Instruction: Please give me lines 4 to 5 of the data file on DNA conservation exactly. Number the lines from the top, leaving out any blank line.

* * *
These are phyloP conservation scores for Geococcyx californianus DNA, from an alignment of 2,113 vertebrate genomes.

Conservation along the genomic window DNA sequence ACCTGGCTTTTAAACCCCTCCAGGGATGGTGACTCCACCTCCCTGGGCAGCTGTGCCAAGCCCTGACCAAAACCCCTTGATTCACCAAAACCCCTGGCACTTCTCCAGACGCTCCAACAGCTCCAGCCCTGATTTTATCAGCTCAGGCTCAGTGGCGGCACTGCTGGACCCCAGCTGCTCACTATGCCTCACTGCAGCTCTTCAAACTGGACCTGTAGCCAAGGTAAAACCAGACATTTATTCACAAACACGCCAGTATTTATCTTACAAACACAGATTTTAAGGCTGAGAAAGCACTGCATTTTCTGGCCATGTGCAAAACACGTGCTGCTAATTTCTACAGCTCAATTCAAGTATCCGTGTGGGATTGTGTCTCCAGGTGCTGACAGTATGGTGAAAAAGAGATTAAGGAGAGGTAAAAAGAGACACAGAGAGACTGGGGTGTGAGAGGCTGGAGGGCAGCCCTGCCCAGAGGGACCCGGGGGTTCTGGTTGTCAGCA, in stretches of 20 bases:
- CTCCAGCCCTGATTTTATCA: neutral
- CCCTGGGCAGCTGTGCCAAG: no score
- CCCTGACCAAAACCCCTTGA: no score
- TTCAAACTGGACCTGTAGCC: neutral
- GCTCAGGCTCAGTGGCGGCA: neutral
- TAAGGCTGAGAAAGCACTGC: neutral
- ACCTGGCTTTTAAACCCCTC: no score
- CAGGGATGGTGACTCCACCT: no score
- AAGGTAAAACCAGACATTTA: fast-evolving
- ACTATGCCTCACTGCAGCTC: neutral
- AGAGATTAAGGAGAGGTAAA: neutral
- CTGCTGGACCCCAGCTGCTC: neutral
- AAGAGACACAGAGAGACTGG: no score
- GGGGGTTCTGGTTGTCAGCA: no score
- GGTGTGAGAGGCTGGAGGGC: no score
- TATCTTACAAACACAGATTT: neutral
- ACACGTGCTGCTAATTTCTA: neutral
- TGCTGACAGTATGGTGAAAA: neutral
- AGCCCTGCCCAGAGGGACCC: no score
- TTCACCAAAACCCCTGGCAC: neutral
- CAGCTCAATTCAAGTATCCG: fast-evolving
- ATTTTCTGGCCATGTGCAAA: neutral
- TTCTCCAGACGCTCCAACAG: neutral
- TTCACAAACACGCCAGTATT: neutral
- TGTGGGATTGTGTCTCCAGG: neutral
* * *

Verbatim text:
- CCCTGGGCAGCTGTGCCAAG: no score
- CCCTGACCAAAACCCCTTGA: no score